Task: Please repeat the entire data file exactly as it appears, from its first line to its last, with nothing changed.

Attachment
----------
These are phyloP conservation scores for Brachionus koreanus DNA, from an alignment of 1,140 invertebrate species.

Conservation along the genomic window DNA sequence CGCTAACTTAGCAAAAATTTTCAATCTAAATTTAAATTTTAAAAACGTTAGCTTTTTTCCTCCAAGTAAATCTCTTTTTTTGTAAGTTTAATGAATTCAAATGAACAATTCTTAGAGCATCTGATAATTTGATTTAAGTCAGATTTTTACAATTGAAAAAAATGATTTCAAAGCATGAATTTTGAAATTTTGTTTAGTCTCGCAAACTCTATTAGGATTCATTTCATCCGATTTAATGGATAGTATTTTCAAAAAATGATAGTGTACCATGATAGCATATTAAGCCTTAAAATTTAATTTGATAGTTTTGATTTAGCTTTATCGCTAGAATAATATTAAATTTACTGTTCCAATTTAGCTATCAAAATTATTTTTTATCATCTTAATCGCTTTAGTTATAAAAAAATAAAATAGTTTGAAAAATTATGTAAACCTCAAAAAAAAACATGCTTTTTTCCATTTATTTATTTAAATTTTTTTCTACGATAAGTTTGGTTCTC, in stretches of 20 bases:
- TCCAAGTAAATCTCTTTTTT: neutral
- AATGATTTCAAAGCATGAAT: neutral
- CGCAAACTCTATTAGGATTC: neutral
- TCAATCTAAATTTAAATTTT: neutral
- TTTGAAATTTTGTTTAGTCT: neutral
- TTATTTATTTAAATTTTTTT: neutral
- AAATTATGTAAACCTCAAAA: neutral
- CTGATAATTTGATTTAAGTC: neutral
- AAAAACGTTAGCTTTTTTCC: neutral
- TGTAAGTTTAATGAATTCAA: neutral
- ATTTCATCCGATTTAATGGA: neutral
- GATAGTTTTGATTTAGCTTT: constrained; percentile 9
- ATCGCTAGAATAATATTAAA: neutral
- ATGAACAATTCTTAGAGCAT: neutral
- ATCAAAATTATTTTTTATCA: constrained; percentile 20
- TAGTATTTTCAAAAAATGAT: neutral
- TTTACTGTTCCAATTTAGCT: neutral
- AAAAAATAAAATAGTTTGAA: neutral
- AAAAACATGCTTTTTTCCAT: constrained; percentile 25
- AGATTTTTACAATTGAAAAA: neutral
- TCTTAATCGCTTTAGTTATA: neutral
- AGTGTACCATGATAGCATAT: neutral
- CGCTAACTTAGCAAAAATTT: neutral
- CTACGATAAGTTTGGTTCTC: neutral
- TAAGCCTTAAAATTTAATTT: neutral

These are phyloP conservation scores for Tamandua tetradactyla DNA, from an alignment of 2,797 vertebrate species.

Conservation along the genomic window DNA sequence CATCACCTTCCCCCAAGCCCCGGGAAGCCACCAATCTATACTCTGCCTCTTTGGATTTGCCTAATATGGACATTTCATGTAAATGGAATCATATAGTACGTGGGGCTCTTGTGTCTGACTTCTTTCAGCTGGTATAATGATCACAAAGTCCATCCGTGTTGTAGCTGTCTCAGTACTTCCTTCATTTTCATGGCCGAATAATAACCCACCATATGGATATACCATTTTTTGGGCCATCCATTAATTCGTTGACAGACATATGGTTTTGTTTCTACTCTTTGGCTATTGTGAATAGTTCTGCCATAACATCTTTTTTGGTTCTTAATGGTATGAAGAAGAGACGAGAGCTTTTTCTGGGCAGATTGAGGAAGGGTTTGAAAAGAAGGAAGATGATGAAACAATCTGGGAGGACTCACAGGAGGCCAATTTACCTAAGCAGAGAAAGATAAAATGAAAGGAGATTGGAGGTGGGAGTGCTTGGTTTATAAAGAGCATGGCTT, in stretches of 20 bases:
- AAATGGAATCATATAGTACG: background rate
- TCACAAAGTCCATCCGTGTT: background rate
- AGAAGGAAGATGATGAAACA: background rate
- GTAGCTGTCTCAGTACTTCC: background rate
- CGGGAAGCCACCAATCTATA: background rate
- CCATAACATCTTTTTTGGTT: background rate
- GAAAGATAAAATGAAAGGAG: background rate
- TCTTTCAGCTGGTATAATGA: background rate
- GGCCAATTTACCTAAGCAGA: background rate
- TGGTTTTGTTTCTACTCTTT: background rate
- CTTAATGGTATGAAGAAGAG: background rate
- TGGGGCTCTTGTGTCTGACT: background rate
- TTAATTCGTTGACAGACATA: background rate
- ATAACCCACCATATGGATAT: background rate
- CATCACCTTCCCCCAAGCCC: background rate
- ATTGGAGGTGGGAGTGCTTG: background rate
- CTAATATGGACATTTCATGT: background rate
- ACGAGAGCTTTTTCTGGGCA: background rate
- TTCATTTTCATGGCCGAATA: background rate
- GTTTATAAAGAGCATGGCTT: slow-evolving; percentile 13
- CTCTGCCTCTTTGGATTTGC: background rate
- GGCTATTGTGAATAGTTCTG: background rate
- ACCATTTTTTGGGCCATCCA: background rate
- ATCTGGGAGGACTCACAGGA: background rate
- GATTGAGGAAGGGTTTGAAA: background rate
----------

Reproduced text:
These are phyloP conservation scores for Brachionus koreanus DNA, from an alignment of 1,140 invertebrate species.

Conservation along the genomic window DNA sequence CGCTAACTTAGCAAAAATTTTCAATCTAAATTTAAATTTTAAAAACGTTAGCTTTTTTCCTCCAAGTAAATCTCTTTTTTTGTAAGTTTAATGAATTCAAATGAACAATTCTTAGAGCATCTGATAATTTGATTTAAGTCAGATTTTTACAATTGAAAAAAATGATTTCAAAGCATGAATTTTGAAATTTTGTTTAGTCTCGCAAACTCTATTAGGATTCATTTCATCCGATTTAATGGATAGTATTTTCAAAAAATGATAGTGTACCATGATAGCATATTAAGCCTTAAAATTTAATTTGATAGTTTTGATTTAGCTTTATCGCTAGAATAATATTAAATTTACTGTTCCAATTTAGCTATCAAAATTATTTTTTATCATCTTAATCGCTTTAGTTATAAAAAAATAAAATAGTTTGAAAAATTATGTAAACCTCAAAAAAAAACATGCTTTTTTCCATTTATTTATTTAAATTTTTTTCTACGATAAGTTTGGTTCTC, in stretches of 20 bases:
- TCCAAGTAAATCTCTTTTTT: neutral
- AATGATTTCAAAGCATGAAT: neutral
- CGCAAACTCTATTAGGATTC: neutral
- TCAATCTAAATTTAAATTTT: neutral
- TTTGAAATTTTGTTTAGTCT: neutral
- TTATTTATTTAAATTTTTTT: neutral
- AAATTATGTAAACCTCAAAA: neutral
- CTGATAATTTGATTTAAGTC: neutral
- AAAAACGTTAGCTTTTTTCC: neutral
- TGTAAGTTTAATGAATTCAA: neutral
- ATTTCATCCGATTTAATGGA: neutral
- GATAGTTTTGATTTAGCTTT: constrained; percentile 9
- ATCGCTAGAATAATATTAAA: neutral
- ATGAACAATTCTTAGAGCAT: neutral
- ATCAAAATTATTTTTTATCA: constrained; percentile 20
- TAGTATTTTCAAAAAATGAT: neutral
- TTTACTGTTCCAATTTAGCT: neutral
- AAAAAATAAAATAGTTTGAA: neutral
- AAAAACATGCTTTTTTCCAT: constrained; percentile 25
- AGATTTTTACAATTGAAAAA: neutral
- TCTTAATCGCTTTAGTTATA: neutral
- AGTGTACCATGATAGCATAT: neutral
- CGCTAACTTAGCAAAAATTT: neutral
- CTACGATAAGTTTGGTTCTC: neutral
- TAAGCCTTAAAATTTAATTT: neutral

These are phyloP conservation scores for Tamandua tetradactyla DNA, from an alignment of 2,797 vertebrate species.

Conservation along the genomic window DNA sequence CATCACCTTCCCCCAAGCCCCGGGAAGCCACCAATCTATACTCTGCCTCTTTGGATTTGCCTAATATGGACATTTCATGTAAATGGAATCATATAGTACGTGGGGCTCTTGTGTCTGACTTCTTTCAGCTGGTATAATGATCACAAAGTCCATCCGTGTTGTAGCTGTCTCAGTACTTCCTTCATTTTCATGGCCGAATAATAACCCACCATATGGATATACCATTTTTTGGGCCATCCATTAATTCGTTGACAGACATATGGTTTTGTTTCTACTCTTTGGCTATTGTGAATAGTTCTGCCATAACATCTTTTTTGGTTCTTAATGGTATGAAGAAGAGACGAGAGCTTTTTCTGGGCAGATTGAGGAAGGGTTTGAAAAGAAGGAAGATGATGAAACAATCTGGGAGGACTCACAGGAGGCCAATTTACCTAAGCAGAGAAAGATAAAATGAAAGGAGATTGGAGGTGGGAGTGCTTGGTTTATAAAGAGCATGGCTT, in stretches of 20 bases:
- AAATGGAATCATATAGTACG: background rate
- TCACAAAGTCCATCCGTGTT: background rate
- AGAAGGAAGATGATGAAACA: background rate
- GTAGCTGTCTCAGTACTTCC: background rate
- CGGGAAGCCACCAATCTATA: background rate
- CCATAACATCTTTTTTGGTT: background rate
- GAAAGATAAAATGAAAGGAG: background rate
- TCTTTCAGCTGGTATAATGA: background rate
- GGCCAATTTACCTAAGCAGA: background rate
- TGGTTTTGTTTCTACTCTTT: background rate
- CTTAATGGTATGAAGAAGAG: background rate
- TGGGGCTCTTGTGTCTGACT: background rate
- TTAATTCGTTGACAGACATA: background rate
- ATAACCCACCATATGGATAT: background rate
- CATCACCTTCCCCCAAGCCC: background rate
- ATTGGAGGTGGGAGTGCTTG: background rate
- CTAATATGGACATTTCATGT: background rate
- ACGAGAGCTTTTTCTGGGCA: background rate
- TTCATTTTCATGGCCGAATA: background rate
- GTTTATAAAGAGCATGGCTT: slow-evolving; percentile 13
- CTCTGCCTCTTTGGATTTGC: background rate
- GGCTATTGTGAATAGTTCTG: background rate
- ACCATTTTTTGGGCCATCCA: background rate
- ATCTGGGAGGACTCACAGGA: background rate
- GATTGAGGAAGGGTTTGAAA: background rate